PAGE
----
I’m come a long way from dismissing Showbread as crazy and weird to loving their sound and Josh Dies’s songwriting and admiring their dedicated fans. After last year’s double-concept Anorexia / Nervosa, Showbread returns to a more traditional album with The Fear Of God.
The crisp collision of prominent bass and raw power chords decorated with the dancing keytar will both satisfy fans of their classic sound and fuel the critics’ notions that their stuff all sounds the same. “Lost Connection With The Head” is quintessential Showbread, with a catchy verse pulled along by the bass until the synth comes in, and it’s totally energetic and enjoyable. So is “Let There Be Raw,” which is such a natural live song that it almost feels like it was blatantly written to be a crowd-pleaser (and yet it’s surprisingly enticing on the album, too). There’s almost too much of a dance feel at some points; “Regret Consumes Me” starts off sounding like something from Family Force 5 before bellowing into a synth-and-screaming-and-clashing-cymbals party reminiscent of something off Anorexia or Nervosa.
There is some variety here. “I Think I’m Going To See You” has a punk feel, and “Precursor” has a lite classic rock breakdown (think Guitar Hero) in its bridge. But for the most part, this is Showbread doing what Showbread does best, and that’s not at all a bad thing, although there are scattered hints of recycling.
“Shepherd, No Sheep” recalls “Sing Me to Sleep” or “The Sky (Alpha)”. But it feels stupid to even make such criticisms when you consider the point of the song, which has Josh Dies satirizing an apology to his fans and critics: “Forgive me children for I have sinned / I never asked you first / the way in which I wrote this song, the pen which scribed the verse…. / Being the connoisseur you are, with all you listen to / You know exactly what we’ve done wrong and what we need to do / Come to you before each note is ever written down / Find out exactly what you want before we make a sound…” Regardless of whether or not you feel the reaction is warranted, its execution is brilliant.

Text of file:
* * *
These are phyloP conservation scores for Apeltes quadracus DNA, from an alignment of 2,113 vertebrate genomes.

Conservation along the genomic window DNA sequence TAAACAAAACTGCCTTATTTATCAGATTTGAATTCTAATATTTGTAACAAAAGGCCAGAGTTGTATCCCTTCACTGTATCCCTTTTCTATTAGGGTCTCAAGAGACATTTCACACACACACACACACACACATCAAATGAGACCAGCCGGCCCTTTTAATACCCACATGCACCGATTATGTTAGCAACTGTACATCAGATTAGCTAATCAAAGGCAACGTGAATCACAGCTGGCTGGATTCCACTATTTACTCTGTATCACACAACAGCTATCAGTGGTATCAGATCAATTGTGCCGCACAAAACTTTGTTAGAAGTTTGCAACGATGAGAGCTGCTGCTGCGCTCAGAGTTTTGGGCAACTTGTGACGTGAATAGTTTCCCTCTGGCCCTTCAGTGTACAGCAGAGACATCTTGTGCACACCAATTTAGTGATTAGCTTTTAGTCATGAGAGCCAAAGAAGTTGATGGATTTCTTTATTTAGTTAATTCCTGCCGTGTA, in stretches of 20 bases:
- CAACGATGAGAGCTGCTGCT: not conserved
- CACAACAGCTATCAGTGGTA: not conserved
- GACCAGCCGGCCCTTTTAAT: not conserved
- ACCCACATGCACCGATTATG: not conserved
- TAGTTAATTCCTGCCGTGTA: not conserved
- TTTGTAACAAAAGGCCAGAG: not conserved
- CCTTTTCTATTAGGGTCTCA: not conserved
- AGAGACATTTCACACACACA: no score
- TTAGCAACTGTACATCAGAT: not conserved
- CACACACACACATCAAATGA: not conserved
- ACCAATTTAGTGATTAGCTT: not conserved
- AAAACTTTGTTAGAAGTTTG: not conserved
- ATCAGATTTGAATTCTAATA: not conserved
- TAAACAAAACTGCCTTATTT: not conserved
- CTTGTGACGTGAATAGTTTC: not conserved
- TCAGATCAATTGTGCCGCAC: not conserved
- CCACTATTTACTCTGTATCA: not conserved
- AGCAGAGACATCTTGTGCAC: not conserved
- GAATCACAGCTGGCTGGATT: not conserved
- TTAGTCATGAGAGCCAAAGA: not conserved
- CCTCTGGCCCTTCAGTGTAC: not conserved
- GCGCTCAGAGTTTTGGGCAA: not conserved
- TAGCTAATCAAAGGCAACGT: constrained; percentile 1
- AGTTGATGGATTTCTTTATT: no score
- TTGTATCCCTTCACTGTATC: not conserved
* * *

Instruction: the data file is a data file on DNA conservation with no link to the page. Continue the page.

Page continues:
Throughout the disc, Josh Dies’s songwriting is expectedly solid and uncompromisingly sharp (it wouldn’t be a Showbread album without a song like “The Great Emasculation”), although there aren’t as many bizarre theological analogies. Dies treats us to his combination of thesaurus-laden verses (“Incredibly impressive and bereft of concern / Lobotomized and optimized and then I’m ready to burn“) and irresistibly chantable choruses (“I’ve got to get myself to forget myself“). The fairly epic title track tries to reconcile God’s goodness with the horrors of the world and finally praises him for his rescuing love (the theme as well as the feel of the climactic build are strikingly similar to Jars of Clay’s “Oh My God,” but I don’t know if this was influence or coincidence).
Though we ache, though we cry,
never break, never die
We sing of His great love again and again
And His love reigns forever, and forevermore
Forever and ever, Amen
This is Showbread, love it or hate it… they don’t really care.